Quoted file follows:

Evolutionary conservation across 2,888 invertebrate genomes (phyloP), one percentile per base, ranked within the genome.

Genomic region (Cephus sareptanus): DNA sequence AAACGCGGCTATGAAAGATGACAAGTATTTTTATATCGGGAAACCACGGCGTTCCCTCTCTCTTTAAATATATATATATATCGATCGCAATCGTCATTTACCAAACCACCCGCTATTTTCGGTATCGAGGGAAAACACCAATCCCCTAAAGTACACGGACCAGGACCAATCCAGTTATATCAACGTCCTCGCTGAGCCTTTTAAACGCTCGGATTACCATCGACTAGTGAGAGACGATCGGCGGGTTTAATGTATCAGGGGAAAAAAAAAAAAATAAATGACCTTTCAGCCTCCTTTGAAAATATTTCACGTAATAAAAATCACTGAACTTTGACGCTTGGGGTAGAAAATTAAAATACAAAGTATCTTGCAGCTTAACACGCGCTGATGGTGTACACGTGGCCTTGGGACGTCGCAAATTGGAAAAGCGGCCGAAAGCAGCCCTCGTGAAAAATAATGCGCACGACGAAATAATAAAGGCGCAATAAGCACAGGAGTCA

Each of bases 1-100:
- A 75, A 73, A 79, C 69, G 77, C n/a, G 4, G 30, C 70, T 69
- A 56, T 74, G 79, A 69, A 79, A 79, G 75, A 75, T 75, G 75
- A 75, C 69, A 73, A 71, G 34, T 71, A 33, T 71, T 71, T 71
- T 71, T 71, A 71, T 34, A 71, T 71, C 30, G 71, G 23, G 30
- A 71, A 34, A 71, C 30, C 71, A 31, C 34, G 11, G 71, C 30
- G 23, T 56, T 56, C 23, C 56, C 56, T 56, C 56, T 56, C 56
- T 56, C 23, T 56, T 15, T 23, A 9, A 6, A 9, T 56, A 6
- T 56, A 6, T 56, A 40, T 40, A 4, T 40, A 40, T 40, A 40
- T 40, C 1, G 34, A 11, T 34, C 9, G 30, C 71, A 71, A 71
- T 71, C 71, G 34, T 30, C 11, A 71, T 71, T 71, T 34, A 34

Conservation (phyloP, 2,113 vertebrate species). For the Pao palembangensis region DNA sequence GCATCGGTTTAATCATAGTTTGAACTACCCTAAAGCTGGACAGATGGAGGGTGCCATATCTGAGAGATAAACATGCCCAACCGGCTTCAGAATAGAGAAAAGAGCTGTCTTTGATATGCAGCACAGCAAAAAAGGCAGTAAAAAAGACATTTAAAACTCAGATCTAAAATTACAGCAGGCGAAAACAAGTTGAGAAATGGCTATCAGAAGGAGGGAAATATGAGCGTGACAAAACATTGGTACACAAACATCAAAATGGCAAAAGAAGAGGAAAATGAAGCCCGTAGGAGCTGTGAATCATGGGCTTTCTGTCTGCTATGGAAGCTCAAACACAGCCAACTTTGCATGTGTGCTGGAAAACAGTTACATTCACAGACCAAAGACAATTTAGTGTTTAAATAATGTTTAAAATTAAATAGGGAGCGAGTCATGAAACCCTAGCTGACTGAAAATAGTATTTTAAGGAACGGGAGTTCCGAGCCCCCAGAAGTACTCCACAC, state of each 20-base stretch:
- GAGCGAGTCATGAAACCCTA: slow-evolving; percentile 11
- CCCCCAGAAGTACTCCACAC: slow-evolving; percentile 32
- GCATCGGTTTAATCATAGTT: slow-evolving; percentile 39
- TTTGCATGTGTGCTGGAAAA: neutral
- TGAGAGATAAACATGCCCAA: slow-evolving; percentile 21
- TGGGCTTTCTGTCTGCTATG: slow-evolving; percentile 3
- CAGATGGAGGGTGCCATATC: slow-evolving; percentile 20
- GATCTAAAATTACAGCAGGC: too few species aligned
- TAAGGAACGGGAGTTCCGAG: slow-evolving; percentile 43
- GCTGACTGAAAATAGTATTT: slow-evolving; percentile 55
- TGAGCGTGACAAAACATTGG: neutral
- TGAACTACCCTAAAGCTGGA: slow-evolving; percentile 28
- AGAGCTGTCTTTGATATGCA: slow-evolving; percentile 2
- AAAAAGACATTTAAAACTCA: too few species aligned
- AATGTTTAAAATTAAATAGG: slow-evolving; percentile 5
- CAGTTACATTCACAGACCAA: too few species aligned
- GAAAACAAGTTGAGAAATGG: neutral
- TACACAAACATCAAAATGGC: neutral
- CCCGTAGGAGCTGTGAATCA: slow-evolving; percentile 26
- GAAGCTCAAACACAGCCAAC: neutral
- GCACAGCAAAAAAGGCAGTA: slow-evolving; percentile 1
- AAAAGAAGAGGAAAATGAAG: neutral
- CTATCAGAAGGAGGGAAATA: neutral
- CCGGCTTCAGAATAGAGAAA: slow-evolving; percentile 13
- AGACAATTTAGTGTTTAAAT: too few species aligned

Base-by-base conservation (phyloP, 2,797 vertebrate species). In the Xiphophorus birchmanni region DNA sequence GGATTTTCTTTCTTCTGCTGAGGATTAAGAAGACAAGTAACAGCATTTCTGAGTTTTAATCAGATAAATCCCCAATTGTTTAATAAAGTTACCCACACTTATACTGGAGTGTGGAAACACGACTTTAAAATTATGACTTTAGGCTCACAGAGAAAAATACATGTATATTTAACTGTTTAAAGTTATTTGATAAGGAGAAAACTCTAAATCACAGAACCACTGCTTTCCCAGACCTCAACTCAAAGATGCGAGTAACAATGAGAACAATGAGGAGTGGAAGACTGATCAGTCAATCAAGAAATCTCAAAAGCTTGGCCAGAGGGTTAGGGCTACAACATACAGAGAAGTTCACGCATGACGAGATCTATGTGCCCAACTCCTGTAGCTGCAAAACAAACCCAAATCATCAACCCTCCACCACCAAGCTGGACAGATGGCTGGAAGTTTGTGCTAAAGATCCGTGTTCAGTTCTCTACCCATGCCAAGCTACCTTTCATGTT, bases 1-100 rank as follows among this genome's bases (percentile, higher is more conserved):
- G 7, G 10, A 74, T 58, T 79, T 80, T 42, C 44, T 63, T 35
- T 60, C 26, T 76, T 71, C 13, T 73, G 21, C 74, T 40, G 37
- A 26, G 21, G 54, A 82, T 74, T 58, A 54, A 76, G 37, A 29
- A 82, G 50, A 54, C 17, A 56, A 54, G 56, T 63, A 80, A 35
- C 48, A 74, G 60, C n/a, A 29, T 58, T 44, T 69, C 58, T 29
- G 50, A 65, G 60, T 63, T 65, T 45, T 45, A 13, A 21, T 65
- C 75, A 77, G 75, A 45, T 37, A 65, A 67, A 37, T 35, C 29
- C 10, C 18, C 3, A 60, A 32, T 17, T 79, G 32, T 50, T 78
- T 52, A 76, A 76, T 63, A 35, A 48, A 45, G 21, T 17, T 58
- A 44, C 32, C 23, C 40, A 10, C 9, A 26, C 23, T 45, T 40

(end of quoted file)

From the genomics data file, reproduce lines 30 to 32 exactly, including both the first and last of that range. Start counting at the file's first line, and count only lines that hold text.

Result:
- CAGTTACATTCACAGACCAA: too few species aligned
- GAAAACAAGTTGAGAAATGG: neutral
- TACACAAACATCAAAATGGC: neutral